The plan to kill the public schools

This is the problem: the right wing has long-term, patient strategies to accomplish their goals, and lots and lots of money. Liberals are more reactive, and our donors don’t support much long-term infrastructure. Unless that changes, we’re screwed:

Right-wing think tanks have determined that school vouchers are key to eradicating public education and Dick and Betsy DeVos lead the way in execution of the well-funded plan. The money is tracked in two
extensive reports on Talk2action [1 and 2]. See DeVos video excerpt

“We need to be cautious about talking too much about these
activities,” Dick DeVos warned in a December 2002 speech at the
Heritage Foundation.

DeVos was introduced by former Secretary of
Education William Bennett and then proposed a stealth strategy for
promoting school vouchers in state legislatures. DeVos and his wife
Betsy had already spent millions promoting voucher initiatives that
were soundly rejected by voters.

Pro-privatization think tanks had concluded that vouchers were the most politically viable way to “dismantle” public schools; the DeVoses persevered. Dick DeVos introduced his 2002 Heritage Foundation audience to a covert strategy to provide “rewards or consequences” to state legislators, learning
from the activities of the Great Lake Education Project (GLEP) initiated by Betsy DeVos. Vouchers should be promoted by local “grassroots” entities and could not be “viewed as only a conservative idea.” DeVos added, “This has got to be the battle. It will not be as visible.”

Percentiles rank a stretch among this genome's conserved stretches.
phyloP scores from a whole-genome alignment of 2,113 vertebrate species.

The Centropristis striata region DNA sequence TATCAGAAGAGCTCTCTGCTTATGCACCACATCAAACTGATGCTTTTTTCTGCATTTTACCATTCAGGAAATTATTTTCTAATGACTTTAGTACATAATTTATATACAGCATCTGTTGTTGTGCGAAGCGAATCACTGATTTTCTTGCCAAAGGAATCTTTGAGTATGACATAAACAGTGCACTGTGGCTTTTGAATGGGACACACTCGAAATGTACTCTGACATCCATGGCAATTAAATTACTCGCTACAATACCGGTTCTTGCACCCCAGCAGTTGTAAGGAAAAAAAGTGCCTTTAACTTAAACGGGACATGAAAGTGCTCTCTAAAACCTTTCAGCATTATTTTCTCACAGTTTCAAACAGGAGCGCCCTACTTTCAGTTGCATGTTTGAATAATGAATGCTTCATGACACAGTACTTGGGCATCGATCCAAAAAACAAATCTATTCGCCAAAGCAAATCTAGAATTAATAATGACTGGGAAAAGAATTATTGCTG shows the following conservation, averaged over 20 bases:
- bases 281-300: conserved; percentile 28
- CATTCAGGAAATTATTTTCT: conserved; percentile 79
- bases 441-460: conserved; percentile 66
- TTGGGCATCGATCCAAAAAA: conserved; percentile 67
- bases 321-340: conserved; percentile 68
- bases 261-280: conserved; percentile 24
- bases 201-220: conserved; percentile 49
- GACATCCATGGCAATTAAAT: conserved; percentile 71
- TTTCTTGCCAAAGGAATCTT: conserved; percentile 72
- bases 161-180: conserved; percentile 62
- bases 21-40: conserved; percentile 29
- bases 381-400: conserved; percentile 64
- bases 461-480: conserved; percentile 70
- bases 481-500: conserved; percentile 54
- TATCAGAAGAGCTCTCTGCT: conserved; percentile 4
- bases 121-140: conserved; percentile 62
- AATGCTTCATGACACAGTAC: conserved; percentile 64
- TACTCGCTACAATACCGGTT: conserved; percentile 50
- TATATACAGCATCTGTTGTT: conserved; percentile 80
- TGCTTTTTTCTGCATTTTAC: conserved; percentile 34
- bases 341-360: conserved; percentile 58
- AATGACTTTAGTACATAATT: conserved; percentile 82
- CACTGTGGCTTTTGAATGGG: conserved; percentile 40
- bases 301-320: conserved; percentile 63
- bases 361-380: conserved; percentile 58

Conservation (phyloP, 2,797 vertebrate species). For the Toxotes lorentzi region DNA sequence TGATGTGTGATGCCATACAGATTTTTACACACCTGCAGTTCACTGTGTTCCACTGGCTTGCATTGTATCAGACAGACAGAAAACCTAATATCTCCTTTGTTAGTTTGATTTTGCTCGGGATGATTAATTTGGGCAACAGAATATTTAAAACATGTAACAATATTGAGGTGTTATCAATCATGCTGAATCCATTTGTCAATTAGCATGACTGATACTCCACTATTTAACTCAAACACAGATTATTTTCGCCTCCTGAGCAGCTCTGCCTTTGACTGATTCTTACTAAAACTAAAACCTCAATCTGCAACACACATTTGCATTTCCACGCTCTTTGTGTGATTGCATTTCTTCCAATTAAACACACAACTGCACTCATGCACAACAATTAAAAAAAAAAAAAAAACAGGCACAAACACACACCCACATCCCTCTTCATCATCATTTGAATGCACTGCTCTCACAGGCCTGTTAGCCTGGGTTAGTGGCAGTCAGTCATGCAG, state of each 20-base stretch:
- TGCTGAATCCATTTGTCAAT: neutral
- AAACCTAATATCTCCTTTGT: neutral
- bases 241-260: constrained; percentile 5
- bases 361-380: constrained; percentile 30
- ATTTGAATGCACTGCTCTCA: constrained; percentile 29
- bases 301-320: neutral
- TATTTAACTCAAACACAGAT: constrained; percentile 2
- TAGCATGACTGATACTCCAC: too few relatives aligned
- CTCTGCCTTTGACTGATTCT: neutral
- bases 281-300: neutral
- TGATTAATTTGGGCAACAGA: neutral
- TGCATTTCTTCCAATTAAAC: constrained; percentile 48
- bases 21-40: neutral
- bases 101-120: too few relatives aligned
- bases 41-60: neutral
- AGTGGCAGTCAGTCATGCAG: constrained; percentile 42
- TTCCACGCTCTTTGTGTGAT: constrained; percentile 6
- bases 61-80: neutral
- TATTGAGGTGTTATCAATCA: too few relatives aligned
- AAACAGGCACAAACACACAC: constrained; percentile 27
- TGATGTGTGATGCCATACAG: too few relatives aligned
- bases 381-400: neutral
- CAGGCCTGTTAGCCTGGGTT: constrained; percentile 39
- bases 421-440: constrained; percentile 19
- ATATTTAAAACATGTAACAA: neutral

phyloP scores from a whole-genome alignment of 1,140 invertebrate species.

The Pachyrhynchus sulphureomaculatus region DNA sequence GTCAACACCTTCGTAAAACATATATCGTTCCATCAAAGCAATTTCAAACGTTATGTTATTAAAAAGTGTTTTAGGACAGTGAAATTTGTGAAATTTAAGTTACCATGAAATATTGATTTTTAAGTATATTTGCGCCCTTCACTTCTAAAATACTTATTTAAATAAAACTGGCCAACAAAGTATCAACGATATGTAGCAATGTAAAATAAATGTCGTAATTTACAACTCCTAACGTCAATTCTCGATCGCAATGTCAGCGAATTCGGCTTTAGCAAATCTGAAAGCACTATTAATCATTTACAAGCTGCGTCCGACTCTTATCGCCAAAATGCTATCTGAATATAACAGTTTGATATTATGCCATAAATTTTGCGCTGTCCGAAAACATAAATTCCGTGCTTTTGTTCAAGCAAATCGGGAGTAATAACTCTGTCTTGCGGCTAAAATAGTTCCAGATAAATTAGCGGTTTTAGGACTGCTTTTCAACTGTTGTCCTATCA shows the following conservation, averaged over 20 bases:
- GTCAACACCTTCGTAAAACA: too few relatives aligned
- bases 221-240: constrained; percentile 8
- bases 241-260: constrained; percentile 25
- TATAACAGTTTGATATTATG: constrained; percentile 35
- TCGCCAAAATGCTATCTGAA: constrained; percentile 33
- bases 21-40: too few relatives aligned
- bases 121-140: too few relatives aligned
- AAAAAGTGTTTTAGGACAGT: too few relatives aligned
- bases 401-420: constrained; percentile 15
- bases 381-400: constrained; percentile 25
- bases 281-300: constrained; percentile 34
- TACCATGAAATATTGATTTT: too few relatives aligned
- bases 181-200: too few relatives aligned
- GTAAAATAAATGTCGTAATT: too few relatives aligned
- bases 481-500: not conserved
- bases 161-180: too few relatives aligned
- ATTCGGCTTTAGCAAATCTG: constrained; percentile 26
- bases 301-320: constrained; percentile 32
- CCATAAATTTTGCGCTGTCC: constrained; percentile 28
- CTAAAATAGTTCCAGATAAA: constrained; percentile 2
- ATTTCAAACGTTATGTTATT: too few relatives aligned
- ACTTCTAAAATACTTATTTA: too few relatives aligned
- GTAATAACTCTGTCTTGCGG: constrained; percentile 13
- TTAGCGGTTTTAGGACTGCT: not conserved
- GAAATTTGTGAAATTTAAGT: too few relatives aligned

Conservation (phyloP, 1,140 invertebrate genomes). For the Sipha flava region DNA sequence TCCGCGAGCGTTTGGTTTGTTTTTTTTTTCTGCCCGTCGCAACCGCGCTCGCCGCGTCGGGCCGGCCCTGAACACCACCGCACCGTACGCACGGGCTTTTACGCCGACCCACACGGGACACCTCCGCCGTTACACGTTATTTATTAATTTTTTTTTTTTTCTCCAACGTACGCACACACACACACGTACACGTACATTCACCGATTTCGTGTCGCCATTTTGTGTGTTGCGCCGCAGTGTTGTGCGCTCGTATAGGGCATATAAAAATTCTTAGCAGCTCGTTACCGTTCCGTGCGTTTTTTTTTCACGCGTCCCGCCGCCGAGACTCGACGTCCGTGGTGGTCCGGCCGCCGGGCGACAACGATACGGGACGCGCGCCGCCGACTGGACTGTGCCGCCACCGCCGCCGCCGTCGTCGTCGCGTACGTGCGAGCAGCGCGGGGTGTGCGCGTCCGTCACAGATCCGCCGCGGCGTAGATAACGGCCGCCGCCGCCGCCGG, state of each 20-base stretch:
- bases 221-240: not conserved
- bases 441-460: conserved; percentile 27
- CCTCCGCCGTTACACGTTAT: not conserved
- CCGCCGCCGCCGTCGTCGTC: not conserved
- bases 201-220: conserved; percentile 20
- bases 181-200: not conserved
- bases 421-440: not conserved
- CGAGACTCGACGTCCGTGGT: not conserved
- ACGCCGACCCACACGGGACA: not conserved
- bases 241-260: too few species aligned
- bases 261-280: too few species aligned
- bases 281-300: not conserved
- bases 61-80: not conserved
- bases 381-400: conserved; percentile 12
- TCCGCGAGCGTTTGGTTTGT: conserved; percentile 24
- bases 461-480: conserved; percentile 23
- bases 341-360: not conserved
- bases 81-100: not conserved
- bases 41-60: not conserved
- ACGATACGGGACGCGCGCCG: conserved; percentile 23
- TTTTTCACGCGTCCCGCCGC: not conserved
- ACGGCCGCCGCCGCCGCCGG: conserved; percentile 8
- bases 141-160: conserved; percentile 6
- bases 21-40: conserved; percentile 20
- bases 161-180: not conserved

Ten years later, the DeVos stealth strategy has been implemented and
is winning the voucher war in several states. As recommended to the
Heritage Foundation in 2002, the public face of the movement is
bipartisan and grass roots, and millions of dollars are poured into
media firms to reinforce that image. However, behind the scenes the movement continues to be led by the DeVoses, and the funding used to provide “rewards or consequences” for state legislators continues to be raised from a small group of mega-donors.

4 thoughts on “The plan to kill the public schools

  1. I’ve noticed, over the past few months, that talk radio around here has started using the term “government schools” exclusively when commenting on anything having to do with the public school system. “Goverment schools” sounds so much more sinister, doesn’t it? I guess this is how it starts.

  2. Great observation about the long-term strategies on the right vs. left. ‘I wanted single-payer and all I got was this lousy ban on pre-existing condition rejections’.

  3. I had the misfortune (1996) of working for a guy whose ‘real profession’ was Amway. His downline was Richard DeVos’s ‘Network’ group, very hardcore R & frankly quite creepy, especially when you listened to their motivational tapes and such. (A job I was quite pleased to quit when I could!) And you know Betsy DeVos brother is Erik ‘Blackwater’ Prince, right? Really scary people that more people should know about as part of their political power comes from most people have no idea who they are or what they have done – mercenary soldiers w/the fanatical obsession of hardcore Amway folks are the real threat to this country.

  4. I’m seeing the media being obnoxiously pretend-neutral on this, too. I keep writing the Inquirer and Daily News to point out that the school voucher plan in Pennsylvania is flat-out unconstitutional because we have what’s called a Blaine Amendment in our state Constitution. (Article III, Section 15: “No money raised for the support of the public schools of the Commonwealth shall be appropriated to or used for the support of any sectarian school.”) To a one, every reporter I’ve tried (and admittedly, none of ’em have been Will Bunch) they’ve responded with “well, people have differing opinions on that…” Yes. People have differing opinions on that. Some people have the opinion that the Earth is flat. It doesn’t mean you have to find them every time you publish an article about astronauts orbiting the Earth.

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